Last week the music trip went on yet another van ride, as we ventured to Juchitán de Zaragoza. We unanimously agreed that it was nice to get away from the tourism of Oaxaca, but we definitely missed the dry heat as soon as we took our first breath. We spent the week meeting so many talented musicians of all ages, and trying out our own musical talent now and again. When we weren't listening to awesome performers, we were holed up in our air conditioned rooms or eating a lot of fresh sea food; anything "mojo de ajo" (a garlic sauce) was always rewarding.
On Wednesday, we enjoyed an American style breakfast in air conditioning (a true luxury in sweltering Juchitan) and headed over to Pancho Tina’s house, an older, more unconventional musician in the region. We met Pancho, the 86-year-old former iguana hunter and troubadour in his backyard and listened to him play the washtub bass, harmonica, and maraca all at once. Every now and then he would take a break to fill us in on the stories behind the songs, many of which were originals. Pancho proved to be a true artist at heart, drawing inspiration from everyday scenarios, like two birds fighting, and transformed it into art. We learned he had the chance to marry a very rich woman, but declined the offer because he didn’t want to lead a life revolved around money. Perhaps more than we learned about styles and forms of Zapotec music was learning the value of integrity and being true to yourself. Pancho was one of the more out-there people we met on the trip, but he certainly wasn’t afraid to show his true self!
On Thursday, our group went to a flute-making workshop lead by Elyuth, a flute maker/player from Juchitan. The fljute is an important instrument in the Isthmus. It is often paired with a prehispanic drum and is used in many community ceremonies. For example at XIndxaa, a community ceremony where monetary donations are given to the party hosts, the prehispanic flute and drum are used at dawn to announce the coming of the festivities to the community.
The process of making the flutes was a long and interesting one as we had to be very precise with our measuring and carvings. We used bamboo rods and had to cut mouth pieces, sand it, burn holes into the rods for the correct chromatic scale, and insert wasp wax into the mouth pieces to produce the correct sound. It was a very natural process, everything that was used came from the community. Once we finished our flutes, Elyuth taught us a piece of music that we all learned and got a chance to solo for the group. Making these instruments from start to finish on our own really gave them a sentimental value and made us each very proud of what we had accomplished.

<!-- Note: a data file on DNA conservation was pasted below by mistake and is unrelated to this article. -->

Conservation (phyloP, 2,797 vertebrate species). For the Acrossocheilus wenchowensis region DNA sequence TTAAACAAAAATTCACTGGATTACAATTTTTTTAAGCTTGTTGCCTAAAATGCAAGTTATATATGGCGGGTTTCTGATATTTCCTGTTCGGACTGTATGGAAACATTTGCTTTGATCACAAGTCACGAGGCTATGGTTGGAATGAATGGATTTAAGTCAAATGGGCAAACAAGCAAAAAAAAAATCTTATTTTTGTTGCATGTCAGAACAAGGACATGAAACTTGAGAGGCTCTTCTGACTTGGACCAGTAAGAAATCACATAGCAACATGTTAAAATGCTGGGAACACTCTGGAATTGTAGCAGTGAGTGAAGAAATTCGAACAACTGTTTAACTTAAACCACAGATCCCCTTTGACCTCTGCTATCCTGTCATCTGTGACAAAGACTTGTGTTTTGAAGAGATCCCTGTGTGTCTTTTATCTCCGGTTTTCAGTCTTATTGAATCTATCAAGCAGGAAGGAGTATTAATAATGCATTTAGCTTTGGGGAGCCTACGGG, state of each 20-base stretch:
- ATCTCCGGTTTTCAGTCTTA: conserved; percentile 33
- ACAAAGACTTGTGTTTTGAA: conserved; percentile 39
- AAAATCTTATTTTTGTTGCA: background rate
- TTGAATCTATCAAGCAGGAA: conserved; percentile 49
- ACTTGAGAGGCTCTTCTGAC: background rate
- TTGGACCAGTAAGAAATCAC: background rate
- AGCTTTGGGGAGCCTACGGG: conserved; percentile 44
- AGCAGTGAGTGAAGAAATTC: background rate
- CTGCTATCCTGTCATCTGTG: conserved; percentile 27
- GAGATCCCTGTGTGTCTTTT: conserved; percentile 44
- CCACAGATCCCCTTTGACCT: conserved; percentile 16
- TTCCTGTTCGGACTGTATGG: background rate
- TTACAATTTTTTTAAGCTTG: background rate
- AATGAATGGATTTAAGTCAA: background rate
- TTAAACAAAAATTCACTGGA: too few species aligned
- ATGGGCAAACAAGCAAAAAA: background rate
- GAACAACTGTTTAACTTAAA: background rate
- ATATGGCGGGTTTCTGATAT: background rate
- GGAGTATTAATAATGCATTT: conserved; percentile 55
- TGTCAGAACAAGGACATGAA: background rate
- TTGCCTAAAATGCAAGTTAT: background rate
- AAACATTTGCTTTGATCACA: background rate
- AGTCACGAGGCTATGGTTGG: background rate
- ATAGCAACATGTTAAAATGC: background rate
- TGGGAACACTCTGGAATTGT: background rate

In the town of Tehuantepec, Javier, a marimba student, played more traditional songs from the Isthmus region for us on the chromatic marimba. This type of marimba plays five octaves with sharp and flat keys arranged like on a piano. The instrument originates from Chiapas, where it developed from the piano in the nineteenth century. Up close, we saw that each resonator has a hole covered with a membrane made of pig tripe that lets each note have buzz distinctively. Fascinated by Javier's talent and not wanting the performance to end, we were urged out by the arrival of young Tehuantepecos ready to work on their own marimba skill with the maestros.
On Saturday evening, after we had returned to the city, we were treated to a private concert by the Orquesta Mexicano where they played a piece composed by Carlos Chaves. The piece featured many prehispanic instruments and was rightfully titled ‘Cantos de México’. This rather unconventional orchestration included the concha de tortuga and flutes, which many of us had played while in Juchitán. One instrument that I was particularly intrigued by was the chirimía, a double reed instrument and predecessor of the oboe The sound was particularly interesting with an almost haunting timbre. I really enjoyed being able to see the instrument and to be able to better understand the history of the instrument that I play. The piece was separated into many parts with the leader of the orchestra explaining each segment and contextualizing how the piece related to the different regions in Mexico. It was fascinating to hear the piece finally be performed in its entirety, showing a very unique blend of Mexican nationalism and prehispanic influences.
By the end of the week we were back in the van; annoying each other by playing our handmade flutes and taking Dramamine to head back to the city. We’re now spending our days compiling all of the footage we took from the week into documentaries – get ready!
- Analiz, Bianca, Julia, Katie, Lilly